- Seventy-two countries and seven territories remain contaminated by landmines; 44 of these are parties to the Ottawa Convention.
2009 saw the 10th anniversary of the Ottawa Convention’s entry into force. To mark the occasion, the Second Review Conference of the Convention was held from 30 November to 4 December 2009 in Cartagena, Colombia (First Review Conference in Nairobi, Kenya, in 2004).
The Conference brought together representatives of all States Parties, countries with observer status and the United Nations to reflect on progress achieved, to take stock and to discuss and agree on systematic efforts to realize the goal of a mine-free world.
Convention on Cluster Munitions
The Convention on Cluster Munitions has now been signed by 111 countries and ratified by 72 (including Germany on 8 July 2009). The Convention prohibits not only the use but also the development, production, stockpiling, importation and exportation of all types of cluster munitions. Known contaminated areas must be cleared by the relevant party within ten years. Stockpiled cluster munitions must be destroyed within eight years; in special cases this deadline may be twice extended by a period of four years. Germany’s armed forces have never deployed cluster munitions. As early as 2001 the Bundeswehr began destroying its cluster munitions stockpiles. The Convention provides for victim assistance to be improved and for affected countries to be given greater support. Many of the Convention’s provisions are partially or fully identical with or build on corresponding provisions of the 1997 Ottawa Convention. A total of 28 countries and three territories are afflicted by cluster munitions. Since the Second World War, cluster munitions have been deployed in armed conflicts in 36 countries and four territories. Cluster munitions have been deployed twice since the Convention’s entry into force: by Thailand in a February 2011 border conflict with Cambodia, and by Gaddafi’s troops in the Libyan city of Misrata in April 2011.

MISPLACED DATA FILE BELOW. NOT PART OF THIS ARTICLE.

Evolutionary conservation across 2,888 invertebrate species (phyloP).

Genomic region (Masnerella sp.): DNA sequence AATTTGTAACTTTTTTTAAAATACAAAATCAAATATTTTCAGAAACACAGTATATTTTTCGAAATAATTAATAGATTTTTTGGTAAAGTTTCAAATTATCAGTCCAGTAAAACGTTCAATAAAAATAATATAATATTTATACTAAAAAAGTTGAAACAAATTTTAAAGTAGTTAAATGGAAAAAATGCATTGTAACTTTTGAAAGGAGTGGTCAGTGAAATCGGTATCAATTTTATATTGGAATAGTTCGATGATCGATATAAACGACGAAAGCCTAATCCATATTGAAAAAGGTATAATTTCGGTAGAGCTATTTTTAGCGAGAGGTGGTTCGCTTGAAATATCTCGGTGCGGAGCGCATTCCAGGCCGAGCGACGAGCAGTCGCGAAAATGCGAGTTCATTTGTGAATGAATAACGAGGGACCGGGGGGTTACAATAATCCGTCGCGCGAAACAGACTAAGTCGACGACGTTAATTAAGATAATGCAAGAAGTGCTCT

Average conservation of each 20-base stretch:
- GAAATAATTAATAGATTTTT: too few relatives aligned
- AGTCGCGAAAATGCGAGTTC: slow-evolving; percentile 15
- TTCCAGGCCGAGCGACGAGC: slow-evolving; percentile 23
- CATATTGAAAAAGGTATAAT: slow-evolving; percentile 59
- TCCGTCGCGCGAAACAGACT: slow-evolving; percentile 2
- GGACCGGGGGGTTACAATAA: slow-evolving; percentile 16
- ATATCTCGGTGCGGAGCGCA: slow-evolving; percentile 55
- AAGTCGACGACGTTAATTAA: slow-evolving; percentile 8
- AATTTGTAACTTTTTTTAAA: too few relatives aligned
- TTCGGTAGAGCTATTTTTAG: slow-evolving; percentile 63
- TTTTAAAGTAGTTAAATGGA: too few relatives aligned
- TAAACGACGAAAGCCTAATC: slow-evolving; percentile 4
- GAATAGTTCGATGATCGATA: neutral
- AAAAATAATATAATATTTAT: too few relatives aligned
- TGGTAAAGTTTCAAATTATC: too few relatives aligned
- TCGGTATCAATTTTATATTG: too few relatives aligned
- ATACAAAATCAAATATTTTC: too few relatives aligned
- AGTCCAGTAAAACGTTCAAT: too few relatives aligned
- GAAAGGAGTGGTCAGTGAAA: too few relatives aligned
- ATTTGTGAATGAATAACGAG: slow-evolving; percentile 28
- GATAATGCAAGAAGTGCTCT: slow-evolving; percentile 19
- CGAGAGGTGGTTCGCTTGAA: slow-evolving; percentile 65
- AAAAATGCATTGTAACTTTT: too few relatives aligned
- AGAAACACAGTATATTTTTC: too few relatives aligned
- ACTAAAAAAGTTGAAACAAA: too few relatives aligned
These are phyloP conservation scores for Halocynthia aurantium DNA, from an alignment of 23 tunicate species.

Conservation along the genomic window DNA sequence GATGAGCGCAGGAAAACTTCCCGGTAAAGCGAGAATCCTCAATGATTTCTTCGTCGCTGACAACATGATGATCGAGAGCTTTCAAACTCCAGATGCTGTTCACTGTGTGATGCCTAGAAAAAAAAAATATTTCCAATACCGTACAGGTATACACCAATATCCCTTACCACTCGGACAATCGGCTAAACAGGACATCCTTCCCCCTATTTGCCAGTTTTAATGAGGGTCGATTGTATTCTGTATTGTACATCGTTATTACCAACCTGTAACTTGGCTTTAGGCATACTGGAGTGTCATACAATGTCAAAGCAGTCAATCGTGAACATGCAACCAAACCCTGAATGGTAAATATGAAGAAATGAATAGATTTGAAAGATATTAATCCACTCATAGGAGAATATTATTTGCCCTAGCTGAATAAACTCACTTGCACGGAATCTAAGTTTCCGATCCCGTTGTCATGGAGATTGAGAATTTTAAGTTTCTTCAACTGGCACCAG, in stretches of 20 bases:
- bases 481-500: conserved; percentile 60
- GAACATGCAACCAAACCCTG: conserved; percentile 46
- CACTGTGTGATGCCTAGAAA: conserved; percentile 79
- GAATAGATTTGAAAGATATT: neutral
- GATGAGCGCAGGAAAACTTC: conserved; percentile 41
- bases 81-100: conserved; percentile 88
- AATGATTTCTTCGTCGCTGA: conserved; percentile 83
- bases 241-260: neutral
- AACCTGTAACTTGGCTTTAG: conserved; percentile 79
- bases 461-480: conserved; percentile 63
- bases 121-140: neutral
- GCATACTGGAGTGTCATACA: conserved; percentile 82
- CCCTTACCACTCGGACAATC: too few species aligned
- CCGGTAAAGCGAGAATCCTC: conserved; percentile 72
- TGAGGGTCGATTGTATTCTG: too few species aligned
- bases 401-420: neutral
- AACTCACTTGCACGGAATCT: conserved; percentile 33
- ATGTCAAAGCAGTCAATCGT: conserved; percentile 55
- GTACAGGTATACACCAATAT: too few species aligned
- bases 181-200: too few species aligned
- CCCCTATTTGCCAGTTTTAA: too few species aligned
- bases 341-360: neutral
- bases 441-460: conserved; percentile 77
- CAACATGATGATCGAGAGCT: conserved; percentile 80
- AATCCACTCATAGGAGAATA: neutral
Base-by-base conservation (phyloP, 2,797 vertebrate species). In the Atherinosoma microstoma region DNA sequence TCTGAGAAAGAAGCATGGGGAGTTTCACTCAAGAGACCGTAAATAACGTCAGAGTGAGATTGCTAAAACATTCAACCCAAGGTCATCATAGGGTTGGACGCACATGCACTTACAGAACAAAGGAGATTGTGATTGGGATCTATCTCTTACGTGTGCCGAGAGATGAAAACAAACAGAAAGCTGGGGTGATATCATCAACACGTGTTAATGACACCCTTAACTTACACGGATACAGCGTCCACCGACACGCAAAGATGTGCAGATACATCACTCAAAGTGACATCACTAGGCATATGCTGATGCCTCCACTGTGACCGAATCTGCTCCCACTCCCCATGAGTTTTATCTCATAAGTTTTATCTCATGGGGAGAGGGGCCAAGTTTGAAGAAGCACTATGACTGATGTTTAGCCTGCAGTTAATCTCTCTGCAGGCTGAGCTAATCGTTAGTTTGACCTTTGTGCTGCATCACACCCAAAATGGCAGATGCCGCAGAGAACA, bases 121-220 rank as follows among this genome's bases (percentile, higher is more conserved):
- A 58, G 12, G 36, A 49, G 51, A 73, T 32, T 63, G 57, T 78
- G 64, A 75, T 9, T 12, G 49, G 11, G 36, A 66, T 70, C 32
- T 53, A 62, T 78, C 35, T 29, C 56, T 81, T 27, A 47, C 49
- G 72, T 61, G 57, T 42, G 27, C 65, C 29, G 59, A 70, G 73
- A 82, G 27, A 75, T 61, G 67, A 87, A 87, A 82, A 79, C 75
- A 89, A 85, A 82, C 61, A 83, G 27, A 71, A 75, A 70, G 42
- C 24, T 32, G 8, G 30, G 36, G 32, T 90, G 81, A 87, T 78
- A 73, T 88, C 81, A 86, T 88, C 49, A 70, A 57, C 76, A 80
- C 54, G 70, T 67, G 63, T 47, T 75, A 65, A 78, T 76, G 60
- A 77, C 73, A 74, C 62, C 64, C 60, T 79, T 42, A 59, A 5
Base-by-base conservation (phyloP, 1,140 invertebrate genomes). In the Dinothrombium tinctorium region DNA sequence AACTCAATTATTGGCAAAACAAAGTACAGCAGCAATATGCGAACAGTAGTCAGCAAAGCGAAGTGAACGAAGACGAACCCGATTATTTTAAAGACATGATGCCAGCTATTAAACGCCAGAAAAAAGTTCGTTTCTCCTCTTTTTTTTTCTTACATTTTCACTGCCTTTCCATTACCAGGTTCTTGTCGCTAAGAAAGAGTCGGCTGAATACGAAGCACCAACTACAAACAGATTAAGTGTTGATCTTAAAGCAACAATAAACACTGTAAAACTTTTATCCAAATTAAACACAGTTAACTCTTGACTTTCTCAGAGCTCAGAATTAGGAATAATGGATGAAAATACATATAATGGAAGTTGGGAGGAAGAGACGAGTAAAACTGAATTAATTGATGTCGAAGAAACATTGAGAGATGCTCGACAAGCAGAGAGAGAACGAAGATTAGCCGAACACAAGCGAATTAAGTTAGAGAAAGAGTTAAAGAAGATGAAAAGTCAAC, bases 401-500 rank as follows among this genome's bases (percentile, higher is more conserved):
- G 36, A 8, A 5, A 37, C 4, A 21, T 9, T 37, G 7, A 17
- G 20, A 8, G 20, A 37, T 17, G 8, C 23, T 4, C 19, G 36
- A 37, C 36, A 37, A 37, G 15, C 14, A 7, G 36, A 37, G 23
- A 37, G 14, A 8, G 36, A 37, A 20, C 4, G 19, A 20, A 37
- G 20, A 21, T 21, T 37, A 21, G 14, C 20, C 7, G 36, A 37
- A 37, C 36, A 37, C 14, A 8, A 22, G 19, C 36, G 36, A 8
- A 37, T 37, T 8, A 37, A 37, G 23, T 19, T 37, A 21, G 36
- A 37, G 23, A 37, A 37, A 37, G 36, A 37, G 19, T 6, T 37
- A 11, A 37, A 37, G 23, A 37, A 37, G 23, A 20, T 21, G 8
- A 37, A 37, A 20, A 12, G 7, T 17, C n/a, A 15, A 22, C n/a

The United Nations Convention on Certain Conventional Weapons
The aim of the United Nations Convention on Certain Conventional Weapons is, as its full name makes clear, to prohibit or restrict the use, either in declared wars or in other cross border or internal armed conflicts, of certain conventional weapons which may have excessively injurious or indiscriminate effects. To date 112 countries have ratified the Convention and five have signed it. The following Protocols to the Convention are of particular relevance to humanitarian mine and ordnance clearance:
- Amended Protocol II on mines, booby-traps and other devices (ratified by 93 countries)
- Protocol V on explosive remnants of war (ratified by 67 countries). The Protocol provides for remedial measures of a generic nature designed to minimize the risks posed by explosive remnants of war in future post conflict situations.